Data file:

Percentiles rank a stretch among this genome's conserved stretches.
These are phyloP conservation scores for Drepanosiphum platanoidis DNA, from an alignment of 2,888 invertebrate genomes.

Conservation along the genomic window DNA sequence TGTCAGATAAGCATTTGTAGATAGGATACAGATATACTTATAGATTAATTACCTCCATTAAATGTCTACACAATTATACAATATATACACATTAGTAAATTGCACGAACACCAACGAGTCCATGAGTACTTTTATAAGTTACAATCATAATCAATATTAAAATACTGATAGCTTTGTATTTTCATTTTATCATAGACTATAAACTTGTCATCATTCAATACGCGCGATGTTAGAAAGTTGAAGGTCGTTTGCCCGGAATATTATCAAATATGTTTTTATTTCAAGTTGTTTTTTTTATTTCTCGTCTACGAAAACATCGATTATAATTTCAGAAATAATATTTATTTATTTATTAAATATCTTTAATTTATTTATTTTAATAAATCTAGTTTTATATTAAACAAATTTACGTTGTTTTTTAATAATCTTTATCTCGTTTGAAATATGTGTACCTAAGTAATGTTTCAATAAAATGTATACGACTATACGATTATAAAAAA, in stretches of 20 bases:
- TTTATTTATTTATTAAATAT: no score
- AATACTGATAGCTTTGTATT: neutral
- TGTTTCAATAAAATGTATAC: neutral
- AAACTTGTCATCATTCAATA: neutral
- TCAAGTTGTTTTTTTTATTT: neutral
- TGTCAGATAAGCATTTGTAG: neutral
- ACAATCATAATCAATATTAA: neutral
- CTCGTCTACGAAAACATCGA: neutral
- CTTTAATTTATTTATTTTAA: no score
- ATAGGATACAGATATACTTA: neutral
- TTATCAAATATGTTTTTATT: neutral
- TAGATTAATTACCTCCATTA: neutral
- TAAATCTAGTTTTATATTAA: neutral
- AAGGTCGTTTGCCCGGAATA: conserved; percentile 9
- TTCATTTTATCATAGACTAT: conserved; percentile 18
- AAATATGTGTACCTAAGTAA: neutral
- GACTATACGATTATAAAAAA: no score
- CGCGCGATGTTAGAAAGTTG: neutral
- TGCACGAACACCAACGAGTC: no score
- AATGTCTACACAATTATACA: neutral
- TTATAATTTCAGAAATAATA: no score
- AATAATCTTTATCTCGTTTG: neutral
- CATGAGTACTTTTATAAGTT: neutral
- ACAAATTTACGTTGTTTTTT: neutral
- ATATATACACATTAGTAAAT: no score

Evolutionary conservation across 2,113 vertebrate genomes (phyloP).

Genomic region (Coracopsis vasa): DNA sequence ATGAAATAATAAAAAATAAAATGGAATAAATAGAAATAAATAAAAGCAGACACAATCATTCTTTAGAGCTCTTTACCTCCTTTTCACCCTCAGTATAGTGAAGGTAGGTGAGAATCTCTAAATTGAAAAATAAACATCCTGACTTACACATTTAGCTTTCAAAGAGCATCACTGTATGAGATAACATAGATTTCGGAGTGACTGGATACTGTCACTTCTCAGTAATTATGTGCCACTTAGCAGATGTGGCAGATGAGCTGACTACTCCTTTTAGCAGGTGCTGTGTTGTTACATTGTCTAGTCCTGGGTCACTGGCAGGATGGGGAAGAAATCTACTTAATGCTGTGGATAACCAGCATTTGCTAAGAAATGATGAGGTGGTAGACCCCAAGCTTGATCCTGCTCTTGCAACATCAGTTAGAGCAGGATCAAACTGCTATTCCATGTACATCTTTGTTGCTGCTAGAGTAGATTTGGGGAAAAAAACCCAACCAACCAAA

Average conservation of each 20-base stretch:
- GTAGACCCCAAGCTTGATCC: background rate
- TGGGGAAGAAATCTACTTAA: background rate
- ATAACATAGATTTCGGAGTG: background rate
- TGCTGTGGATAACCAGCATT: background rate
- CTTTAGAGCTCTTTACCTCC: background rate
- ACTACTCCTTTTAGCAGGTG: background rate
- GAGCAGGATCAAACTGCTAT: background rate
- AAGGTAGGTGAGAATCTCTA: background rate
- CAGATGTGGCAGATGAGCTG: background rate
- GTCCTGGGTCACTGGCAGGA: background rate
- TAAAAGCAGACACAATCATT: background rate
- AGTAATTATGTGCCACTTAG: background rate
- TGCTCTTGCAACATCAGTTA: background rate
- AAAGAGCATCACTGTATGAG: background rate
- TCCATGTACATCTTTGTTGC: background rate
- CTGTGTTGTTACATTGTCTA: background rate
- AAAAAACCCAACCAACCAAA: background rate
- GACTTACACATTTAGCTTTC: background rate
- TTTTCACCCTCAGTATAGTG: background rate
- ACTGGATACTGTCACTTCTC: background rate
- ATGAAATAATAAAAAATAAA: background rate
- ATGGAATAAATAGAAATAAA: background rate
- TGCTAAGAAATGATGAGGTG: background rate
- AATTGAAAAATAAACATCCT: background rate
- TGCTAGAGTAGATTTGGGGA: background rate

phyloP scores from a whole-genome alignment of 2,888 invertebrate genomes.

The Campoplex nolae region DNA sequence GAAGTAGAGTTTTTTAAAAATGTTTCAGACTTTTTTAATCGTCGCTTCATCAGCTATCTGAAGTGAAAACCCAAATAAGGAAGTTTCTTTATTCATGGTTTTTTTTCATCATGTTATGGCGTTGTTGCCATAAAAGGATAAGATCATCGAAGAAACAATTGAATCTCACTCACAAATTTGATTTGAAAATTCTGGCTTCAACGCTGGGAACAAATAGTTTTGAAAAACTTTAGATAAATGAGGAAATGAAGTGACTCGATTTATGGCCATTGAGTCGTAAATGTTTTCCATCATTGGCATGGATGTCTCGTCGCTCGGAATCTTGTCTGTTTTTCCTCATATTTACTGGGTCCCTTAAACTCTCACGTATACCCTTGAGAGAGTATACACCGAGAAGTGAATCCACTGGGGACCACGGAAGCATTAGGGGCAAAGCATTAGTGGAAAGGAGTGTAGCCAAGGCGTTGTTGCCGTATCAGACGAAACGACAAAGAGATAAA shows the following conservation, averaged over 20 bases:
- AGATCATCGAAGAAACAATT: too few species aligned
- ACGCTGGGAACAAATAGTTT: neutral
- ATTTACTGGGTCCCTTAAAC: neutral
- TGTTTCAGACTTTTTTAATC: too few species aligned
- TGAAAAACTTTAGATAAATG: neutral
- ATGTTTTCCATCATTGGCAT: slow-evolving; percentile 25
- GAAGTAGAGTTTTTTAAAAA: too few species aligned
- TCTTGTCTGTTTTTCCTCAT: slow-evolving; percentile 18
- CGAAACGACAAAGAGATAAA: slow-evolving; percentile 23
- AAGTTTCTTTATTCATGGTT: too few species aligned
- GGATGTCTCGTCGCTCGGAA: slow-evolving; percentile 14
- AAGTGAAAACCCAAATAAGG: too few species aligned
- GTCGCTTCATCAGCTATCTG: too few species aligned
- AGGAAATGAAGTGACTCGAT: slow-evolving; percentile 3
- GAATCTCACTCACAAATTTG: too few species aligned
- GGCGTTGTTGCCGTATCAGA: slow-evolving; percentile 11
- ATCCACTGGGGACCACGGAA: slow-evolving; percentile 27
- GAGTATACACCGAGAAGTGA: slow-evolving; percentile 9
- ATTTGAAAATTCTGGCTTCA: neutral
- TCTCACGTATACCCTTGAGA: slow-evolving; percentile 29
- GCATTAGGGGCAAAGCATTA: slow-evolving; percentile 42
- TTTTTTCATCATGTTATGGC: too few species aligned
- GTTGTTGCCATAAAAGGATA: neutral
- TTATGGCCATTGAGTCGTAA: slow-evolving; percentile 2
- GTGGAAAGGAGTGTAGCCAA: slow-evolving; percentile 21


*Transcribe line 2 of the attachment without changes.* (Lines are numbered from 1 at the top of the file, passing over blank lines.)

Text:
These are phyloP conservation scores for Drepanosiphum platanoidis DNA, from an alignment of 2,888 invertebrate genomes.